Zimbabwe has opened its second open prison, this time for women in Marondera which is about 80 kilometers from Harare. Under this programme, inmates are allowed to go home and learn new skills as part of the rehabilitation process.
At first glance these women look like they are in a hostel going about their gardening, rearing chickens, or doing each other’s hair.
”I am as good as I am at home. At the closed prison we would sleep at four, but here we sleep at nine pm, we cook on our own. We have so many projects that we do and we not told what to do but we also bring in new ideas and suggestions as to what we want to do,” submits Thandiwe Dube, an inmate.
It’s a welcome change for nursing mothers.
Rhoda Sixpence, a prisoner says: “At the closed prison we had to leave our babies at the nursery every morning but here we get to breastfeed them as much as we want and spend most of the time with them.
”The idea of the open prison is to enable inmates to reintegrate as easily as possible into society and to achieve that the women here will be allowed to go back and visit their families for five days each month.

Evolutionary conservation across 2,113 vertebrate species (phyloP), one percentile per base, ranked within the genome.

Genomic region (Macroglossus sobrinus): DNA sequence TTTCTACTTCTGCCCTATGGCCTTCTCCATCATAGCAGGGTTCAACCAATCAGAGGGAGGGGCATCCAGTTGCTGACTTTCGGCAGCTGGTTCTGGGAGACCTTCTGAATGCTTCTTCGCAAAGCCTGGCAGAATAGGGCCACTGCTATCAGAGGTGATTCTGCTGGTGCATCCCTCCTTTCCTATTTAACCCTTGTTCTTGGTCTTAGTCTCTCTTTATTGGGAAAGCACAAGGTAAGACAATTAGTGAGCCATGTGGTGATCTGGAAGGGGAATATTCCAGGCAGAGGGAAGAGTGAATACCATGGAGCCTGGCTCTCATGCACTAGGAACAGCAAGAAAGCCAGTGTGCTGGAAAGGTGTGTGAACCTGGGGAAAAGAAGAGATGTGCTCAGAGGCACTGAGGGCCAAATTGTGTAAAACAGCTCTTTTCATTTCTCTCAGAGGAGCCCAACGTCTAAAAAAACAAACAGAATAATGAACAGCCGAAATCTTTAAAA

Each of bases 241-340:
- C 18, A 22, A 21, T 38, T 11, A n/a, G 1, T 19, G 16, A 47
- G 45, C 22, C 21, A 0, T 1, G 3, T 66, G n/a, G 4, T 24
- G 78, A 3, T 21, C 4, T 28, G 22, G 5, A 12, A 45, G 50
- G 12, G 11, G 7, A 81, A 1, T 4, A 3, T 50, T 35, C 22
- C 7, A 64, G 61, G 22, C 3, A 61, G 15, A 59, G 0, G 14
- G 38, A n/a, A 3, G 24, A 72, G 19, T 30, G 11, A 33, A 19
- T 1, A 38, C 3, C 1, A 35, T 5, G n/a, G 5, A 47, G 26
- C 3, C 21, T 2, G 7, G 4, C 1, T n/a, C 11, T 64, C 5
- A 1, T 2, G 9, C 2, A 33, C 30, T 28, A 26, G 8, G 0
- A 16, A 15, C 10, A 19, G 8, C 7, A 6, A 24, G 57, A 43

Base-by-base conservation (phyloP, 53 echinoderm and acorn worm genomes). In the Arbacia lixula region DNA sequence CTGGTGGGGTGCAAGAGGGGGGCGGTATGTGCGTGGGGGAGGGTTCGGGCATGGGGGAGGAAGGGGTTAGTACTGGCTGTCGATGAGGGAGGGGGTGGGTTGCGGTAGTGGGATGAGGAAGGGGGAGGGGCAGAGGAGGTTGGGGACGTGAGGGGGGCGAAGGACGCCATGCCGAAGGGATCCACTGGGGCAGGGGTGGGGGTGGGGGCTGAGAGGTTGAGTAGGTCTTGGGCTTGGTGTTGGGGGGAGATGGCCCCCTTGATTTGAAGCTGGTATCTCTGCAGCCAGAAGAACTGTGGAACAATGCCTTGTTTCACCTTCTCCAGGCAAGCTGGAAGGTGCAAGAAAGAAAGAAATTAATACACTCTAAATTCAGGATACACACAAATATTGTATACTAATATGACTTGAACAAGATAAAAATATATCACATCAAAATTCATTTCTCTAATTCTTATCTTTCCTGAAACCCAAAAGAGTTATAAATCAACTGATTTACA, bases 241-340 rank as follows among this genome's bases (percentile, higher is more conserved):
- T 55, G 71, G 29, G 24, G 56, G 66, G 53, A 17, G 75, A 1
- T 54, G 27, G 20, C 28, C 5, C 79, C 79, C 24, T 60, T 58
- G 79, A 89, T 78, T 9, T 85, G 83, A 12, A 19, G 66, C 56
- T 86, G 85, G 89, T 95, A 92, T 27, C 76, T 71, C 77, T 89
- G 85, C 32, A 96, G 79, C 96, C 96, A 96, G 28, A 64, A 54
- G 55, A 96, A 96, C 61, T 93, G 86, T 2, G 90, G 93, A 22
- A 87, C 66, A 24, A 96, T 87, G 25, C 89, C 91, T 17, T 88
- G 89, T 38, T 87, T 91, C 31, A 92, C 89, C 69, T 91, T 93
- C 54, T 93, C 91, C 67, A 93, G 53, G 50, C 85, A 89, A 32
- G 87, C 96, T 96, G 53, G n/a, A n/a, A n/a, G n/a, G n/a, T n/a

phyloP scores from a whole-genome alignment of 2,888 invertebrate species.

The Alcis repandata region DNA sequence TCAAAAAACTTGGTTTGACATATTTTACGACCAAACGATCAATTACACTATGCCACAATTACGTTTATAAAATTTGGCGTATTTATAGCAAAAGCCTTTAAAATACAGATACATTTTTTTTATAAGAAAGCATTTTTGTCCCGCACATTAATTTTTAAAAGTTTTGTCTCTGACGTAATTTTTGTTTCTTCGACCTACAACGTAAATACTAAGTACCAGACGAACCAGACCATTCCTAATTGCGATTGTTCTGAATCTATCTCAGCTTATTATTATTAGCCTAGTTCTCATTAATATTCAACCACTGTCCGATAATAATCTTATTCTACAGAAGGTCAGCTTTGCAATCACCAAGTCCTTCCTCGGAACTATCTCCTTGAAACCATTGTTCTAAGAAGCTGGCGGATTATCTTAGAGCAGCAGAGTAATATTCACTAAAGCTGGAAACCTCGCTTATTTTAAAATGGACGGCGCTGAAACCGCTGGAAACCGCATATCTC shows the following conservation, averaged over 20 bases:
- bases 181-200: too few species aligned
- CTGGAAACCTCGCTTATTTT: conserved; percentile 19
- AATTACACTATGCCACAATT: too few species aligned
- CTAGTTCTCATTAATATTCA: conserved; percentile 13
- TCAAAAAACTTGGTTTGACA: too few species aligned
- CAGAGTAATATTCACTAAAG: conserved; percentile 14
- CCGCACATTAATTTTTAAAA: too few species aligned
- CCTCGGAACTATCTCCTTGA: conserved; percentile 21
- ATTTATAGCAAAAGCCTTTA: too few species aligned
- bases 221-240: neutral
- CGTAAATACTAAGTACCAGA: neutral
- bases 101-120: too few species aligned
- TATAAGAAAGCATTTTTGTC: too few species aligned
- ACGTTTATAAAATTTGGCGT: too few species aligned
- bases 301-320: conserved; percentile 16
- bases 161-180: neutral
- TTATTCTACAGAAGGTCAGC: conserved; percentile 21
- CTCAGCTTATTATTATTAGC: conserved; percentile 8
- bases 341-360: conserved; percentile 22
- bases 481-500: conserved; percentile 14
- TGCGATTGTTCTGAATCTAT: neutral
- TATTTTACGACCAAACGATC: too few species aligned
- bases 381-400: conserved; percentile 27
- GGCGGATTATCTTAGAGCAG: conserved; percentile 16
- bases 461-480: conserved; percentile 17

That time is important to maintain relations.
Officer in charge, Marondera Open Prison Jubilee Madenga: “Our male counterparts when you are in prison they don’t follow the ladies but when they know you will be coming on-off and we phone them and tell them your wife will be coming that mends the broken relationships. And for the kids even if there is no father when the mother is home. The home is homely.”
Prisoners who’ve served a third of their sentences with a record of good behavior are eligible to come here, where they can start to prepare for life after release.
“The closed prison setup up was designed to punish. Now, this setup is more on the rehabilitative side. You can tell that this is rehabilitation, I made my mistakes I am being corrected and it’s going to help me to get back to society and at least I need a starting point and this is where I am getting my starting point with the projects we are doing,” says Dube.
Inmates get a percentage of profits realized from their various projects